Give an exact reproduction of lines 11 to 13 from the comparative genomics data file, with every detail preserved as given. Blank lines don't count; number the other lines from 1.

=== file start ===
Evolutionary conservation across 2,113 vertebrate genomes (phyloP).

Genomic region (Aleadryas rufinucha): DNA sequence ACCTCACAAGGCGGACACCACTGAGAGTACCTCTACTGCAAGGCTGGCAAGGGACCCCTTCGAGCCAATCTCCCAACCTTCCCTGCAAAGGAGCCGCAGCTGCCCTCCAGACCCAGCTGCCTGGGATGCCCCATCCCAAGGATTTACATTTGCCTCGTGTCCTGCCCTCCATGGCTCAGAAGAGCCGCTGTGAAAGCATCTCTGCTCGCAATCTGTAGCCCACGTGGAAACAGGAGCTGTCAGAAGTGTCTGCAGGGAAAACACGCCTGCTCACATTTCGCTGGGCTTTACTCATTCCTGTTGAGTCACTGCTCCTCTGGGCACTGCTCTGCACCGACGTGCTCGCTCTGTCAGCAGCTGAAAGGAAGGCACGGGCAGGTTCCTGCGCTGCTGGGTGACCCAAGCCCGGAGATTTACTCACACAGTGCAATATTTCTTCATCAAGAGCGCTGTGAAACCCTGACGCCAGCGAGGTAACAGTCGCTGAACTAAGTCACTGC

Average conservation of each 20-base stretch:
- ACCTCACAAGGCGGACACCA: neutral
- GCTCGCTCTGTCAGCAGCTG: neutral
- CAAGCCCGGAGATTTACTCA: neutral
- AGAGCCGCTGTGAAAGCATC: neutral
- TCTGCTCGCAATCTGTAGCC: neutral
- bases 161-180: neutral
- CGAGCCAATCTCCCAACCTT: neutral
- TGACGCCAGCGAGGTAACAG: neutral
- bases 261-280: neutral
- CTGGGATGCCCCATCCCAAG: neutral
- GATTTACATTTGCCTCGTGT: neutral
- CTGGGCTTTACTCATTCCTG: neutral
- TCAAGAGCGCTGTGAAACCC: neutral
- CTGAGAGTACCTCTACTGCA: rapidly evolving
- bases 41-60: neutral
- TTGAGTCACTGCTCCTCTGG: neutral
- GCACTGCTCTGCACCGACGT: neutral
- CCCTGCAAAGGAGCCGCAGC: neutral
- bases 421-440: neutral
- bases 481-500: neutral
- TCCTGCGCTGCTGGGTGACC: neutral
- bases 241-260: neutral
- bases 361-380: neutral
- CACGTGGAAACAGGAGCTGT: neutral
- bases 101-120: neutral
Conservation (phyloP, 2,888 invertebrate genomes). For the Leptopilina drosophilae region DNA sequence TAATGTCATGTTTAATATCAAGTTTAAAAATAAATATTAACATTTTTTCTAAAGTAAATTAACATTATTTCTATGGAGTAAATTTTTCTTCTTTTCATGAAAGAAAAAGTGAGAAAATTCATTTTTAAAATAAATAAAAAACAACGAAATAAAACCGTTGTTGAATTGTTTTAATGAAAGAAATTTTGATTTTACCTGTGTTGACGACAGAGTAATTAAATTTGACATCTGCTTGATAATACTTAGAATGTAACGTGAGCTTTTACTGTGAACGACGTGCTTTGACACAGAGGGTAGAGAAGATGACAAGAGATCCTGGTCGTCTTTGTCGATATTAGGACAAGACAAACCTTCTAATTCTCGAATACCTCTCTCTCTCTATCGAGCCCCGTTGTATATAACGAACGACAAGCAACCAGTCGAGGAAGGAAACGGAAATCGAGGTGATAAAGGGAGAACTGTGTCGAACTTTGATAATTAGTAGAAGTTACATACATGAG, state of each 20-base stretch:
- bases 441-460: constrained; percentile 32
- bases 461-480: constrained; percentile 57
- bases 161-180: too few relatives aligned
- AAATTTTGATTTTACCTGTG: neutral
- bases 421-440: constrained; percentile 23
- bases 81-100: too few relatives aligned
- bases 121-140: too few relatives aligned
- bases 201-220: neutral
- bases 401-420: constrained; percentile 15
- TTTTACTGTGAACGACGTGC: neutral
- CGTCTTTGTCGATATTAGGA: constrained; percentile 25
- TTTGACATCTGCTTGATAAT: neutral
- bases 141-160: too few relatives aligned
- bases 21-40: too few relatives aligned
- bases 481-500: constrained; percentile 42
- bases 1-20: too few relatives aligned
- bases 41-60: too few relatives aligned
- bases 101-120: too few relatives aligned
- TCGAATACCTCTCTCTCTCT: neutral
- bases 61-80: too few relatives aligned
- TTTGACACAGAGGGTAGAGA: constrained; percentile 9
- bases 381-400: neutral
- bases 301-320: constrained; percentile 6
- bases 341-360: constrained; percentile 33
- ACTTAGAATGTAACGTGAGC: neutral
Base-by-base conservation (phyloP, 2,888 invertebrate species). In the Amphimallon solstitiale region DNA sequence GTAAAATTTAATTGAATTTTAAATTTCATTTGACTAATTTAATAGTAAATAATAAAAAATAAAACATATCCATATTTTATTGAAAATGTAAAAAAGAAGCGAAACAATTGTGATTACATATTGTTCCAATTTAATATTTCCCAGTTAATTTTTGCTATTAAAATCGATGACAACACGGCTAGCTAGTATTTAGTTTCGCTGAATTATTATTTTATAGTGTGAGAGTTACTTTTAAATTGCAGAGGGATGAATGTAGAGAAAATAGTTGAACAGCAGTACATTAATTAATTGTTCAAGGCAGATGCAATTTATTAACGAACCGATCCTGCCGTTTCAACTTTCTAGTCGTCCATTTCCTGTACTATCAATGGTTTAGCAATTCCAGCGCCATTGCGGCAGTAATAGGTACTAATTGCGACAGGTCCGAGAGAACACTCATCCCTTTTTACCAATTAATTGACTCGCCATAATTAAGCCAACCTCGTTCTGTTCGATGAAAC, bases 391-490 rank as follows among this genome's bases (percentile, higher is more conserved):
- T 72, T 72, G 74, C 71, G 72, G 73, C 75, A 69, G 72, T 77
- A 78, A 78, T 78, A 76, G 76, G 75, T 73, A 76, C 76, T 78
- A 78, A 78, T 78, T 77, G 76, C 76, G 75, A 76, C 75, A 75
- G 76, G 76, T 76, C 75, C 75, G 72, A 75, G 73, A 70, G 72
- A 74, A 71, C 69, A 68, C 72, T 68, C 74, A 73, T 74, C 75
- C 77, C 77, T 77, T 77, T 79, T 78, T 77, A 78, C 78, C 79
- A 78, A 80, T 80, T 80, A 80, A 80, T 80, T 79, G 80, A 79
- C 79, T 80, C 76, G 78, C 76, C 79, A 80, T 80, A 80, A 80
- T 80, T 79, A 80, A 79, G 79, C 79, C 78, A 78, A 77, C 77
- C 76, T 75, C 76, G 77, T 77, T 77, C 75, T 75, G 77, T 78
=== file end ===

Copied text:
- TGACGCCAGCGAGGTAACAG: neutral
- bases 261-280: neutral
- CTGGGATGCCCCATCCCAAG: neutral